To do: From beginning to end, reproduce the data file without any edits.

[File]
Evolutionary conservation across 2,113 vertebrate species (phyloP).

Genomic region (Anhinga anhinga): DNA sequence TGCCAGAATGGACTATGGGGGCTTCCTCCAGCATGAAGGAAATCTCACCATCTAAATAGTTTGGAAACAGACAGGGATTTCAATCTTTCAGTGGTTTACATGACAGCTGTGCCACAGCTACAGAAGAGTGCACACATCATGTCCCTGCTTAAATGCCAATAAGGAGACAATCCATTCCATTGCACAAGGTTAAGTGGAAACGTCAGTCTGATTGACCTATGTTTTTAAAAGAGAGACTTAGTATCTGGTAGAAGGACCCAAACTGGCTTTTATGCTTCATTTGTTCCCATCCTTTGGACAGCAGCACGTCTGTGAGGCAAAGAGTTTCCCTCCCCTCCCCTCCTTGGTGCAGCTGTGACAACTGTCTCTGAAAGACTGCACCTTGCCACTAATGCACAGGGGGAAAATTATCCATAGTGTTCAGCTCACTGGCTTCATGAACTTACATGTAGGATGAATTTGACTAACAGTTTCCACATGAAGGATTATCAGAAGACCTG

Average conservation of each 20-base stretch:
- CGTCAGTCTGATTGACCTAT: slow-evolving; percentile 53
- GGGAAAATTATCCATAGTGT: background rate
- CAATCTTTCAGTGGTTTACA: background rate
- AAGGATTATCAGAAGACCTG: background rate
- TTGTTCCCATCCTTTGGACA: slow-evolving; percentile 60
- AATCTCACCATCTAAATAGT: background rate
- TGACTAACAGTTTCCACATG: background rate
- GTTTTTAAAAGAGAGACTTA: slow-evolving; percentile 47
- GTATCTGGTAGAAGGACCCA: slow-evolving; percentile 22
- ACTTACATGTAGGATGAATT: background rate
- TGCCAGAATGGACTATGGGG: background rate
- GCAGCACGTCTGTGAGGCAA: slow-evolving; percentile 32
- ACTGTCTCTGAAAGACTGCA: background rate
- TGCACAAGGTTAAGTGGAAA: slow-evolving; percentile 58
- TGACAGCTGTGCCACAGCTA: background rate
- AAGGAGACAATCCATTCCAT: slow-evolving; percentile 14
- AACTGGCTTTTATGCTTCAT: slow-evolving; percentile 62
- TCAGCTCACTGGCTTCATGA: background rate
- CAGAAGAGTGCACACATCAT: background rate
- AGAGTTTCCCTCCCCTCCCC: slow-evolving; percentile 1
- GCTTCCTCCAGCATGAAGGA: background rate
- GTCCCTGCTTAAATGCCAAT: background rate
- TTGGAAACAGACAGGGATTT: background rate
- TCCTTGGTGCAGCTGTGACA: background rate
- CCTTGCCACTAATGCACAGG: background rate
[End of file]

Evolutionary conservation across 2,113 vertebrate species (phyloP).

Genomic region (Anhinga anhinga): DNA sequence TGCCAGAATGGACTATGGGGGCTTCCTCCAGCATGAAGGAAATCTCACCATCTAAATAGTTTGGAAACAGACAGGGATTTCAATCTTTCAGTGGTTTACATGACAGCTGTGCCACAGCTACAGAAGAGTGCACACATCATGTCCCTGCTTAAATGCCAATAAGGAGACAATCCATTCCATTGCACAAGGTTAAGTGGAAACGTCAGTCTGATTGACCTATGTTTTTAAAAGAGAGACTTAGTATCTGGTAGAAGGACCCAAACTGGCTTTTATGCTTCATTTGTTCCCATCCTTTGGACAGCAGCACGTCTGTGAGGCAAAGAGTTTCCCTCCCCTCCCCTCCTTGGTGCAGCTGTGACAACTGTCTCTGAAAGACTGCACCTTGCCACTAATGCACAGGGGGAAAATTATCCATAGTGTTCAGCTCACTGGCTTCATGAACTTACATGTAGGATGAATTTGACTAACAGTTTCCACATGAAGGATTATCAGAAGACCTG

Average conservation of each 20-base stretch:
- CGTCAGTCTGATTGACCTAT: slow-evolving; percentile 53
- GGGAAAATTATCCATAGTGT: background rate
- CAATCTTTCAGTGGTTTACA: background rate
- AAGGATTATCAGAAGACCTG: background rate
- TTGTTCCCATCCTTTGGACA: slow-evolving; percentile 60
- AATCTCACCATCTAAATAGT: background rate
- TGACTAACAGTTTCCACATG: background rate
- GTTTTTAAAAGAGAGACTTA: slow-evolving; percentile 47
- GTATCTGGTAGAAGGACCCA: slow-evolving; percentile 22
- ACTTACATGTAGGATGAATT: background rate
- TGCCAGAATGGACTATGGGG: background rate
- GCAGCACGTCTGTGAGGCAA: slow-evolving; percentile 32
- ACTGTCTCTGAAAGACTGCA: background rate
- TGCACAAGGTTAAGTGGAAA: slow-evolving; percentile 58
- TGACAGCTGTGCCACAGCTA: background rate
- AAGGAGACAATCCATTCCAT: slow-evolving; percentile 14
- AACTGGCTTTTATGCTTCAT: slow-evolving; percentile 62
- TCAGCTCACTGGCTTCATGA: background rate
- CAGAAGAGTGCACACATCAT: background rate
- AGAGTTTCCCTCCCCTCCCC: slow-evolving; percentile 1
- GCTTCCTCCAGCATGAAGGA: background rate
- GTCCCTGCTTAAATGCCAAT: background rate
- TTGGAAACAGACAGGGATTT: background rate
- TCCTTGGTGCAGCTGTGACA: background rate
- CCTTGCCACTAATGCACAGG: background rate